But I've been thinking lately - perhaps continuing to post here about my eccentric, sometimes questionable brand of style will encourage similarly freaky girls to embrace their quirkiness. This particular post, however, is not so much for the quirky as it is for the curveless -
A celebration of the drop-waist dress.
I was milling around Daffy's in Soho today, which is my favorite discount-designer store in Manhattan. About 99% of the stuff in there is bizarre, Italian-designed, and pretty much unwearable but really amusing to look at/try on. But that other 1%, which you have to dig for, is brilliant, unique, and perfect. I tried on a fuchsia satin babydoll gown (which had a pretty fierce, extremely low-cut back... but I'm aggressively anti-babydoll. And seriously, a babydoll gown?!), a black avant-garde metallic dress that consisted of a piece of fabric barely large enough to cover my bits, and a black chiffon drop-waist dress.
The first two, obviously, were tried on only for my amusement. But the drop-waist dress was stunning! On the hanger it didn't look like much, but it skimmed over my almost-curveless figure and hugged my small hips in a supremely sexy way. Even though it created a somewhat androgynous figure, the generous pleats of black chiffon made it unapologetically feminine. So I plunked down my credit card and took that baby home with me. It looks awesome with the stripper-esque Prada platforms I snatched up from a thrift store in the East Village.
Everyone knows how important it is to find which silhouettes work for your figure and wear them, but it's kind of amazing how few girls do. Barely filling out a B-cup, I can't rock a retro, curve-hugging dress the way Christina Hendricks does on Mad Men (total girl-crush, by the way. But I digress). But the drop-waist dress probably shouldn't be attempted by anyone who has normal-sized, womanly hips, so it evens out.
Now that you've read all about my adoration for drop-waist dresses, here are a few I like:
Misile "Parc Bleu" Dress, $180: This one is pretty casual and a little too long for my personal taste. But it looks really comfortable, and the pleats on the bodice are really nice. Also comes in black.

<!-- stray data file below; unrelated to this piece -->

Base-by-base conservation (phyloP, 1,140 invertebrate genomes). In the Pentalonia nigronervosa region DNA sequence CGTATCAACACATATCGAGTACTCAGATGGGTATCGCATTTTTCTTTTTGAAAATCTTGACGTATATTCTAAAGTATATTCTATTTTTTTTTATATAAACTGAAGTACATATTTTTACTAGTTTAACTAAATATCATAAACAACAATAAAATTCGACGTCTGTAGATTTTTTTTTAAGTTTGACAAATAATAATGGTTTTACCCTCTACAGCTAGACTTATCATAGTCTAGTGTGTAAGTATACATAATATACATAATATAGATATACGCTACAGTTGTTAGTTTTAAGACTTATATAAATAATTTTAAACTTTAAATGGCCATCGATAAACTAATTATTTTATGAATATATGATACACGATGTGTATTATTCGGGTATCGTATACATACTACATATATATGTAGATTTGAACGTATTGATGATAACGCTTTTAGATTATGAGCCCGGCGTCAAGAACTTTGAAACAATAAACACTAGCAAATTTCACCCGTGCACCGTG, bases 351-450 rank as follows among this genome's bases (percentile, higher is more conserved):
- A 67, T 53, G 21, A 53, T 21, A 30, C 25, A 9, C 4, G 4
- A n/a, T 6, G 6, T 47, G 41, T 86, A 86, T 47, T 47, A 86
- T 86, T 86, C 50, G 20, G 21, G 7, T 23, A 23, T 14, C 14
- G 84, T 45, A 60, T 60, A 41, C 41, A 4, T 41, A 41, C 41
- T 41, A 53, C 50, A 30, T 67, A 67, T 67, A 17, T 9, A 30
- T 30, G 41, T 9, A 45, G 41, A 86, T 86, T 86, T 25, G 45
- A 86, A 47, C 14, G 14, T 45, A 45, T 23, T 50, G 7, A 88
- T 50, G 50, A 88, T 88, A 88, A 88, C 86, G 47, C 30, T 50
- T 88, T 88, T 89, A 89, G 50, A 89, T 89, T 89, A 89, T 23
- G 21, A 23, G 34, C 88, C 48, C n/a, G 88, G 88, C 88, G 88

Pencey Double Layer Drop Waist Dress,
This one is silk-chiffon, nice and floaty. I love the slightly futuristic vibe that the contrasting cut-outs on the shoulders create. Its simplicity makes it sufficiently casual. It could work grocery shopping or going to class with some metallic sandals; then throw on some heels to take it to a bar uptown. Comes in teal (marked down to $118.50) and navy ($197.50).
Manoush "Loulou" Dress, $500: I love, love, love this one. If I had half a G to blow on this dress, you bet I'd do it. It's Grecian-goddess-meets-1920s-siren, supremely glam, and all-and-all fabulous. Just writing about it is making me salivate all over my keyboard. Ew, Julia, hand me a towel, would you?
Of course, if you do have more than half a G to blow on a flapper-esque dress, why not go all out and buy the real thing? This beaded cotton flapper dress, $1,600, is from 1925 and is in excellent, wearable condition. Plus, since it's cotton voile instead of silk and is simply (albeit heavily) beaded, it'd work for everyday.
Okay, now the question is: What kind of shoes would I wear with these? Since drop-waist dresses are a throwback to flapper culture of the 20s, I'd personally steer clear of ladylike pumps and modernize the look with a chunky, edgy platform heel. Like these Giuseppes:
The 4" heel and sleek lines say "fuck me;" the mirrored studs say "fuck you." You'll decide which message you want to give off when you wear these, because they belong on the impeccably-manicured feet of a woman who says and does exactly what she wants, when she wants. (Giuseppe Zanotti T-Strap Sandals, $520. Sigh. I really need a sugar daddy.)
Angiolini "Zollo" Sandals, $100,
are a more affordable, but almost as fierce, option. With a 3 1/2" heel, pewter snake-embossed leather, and a streamlined metal t-strap, these shoes are definitely hot.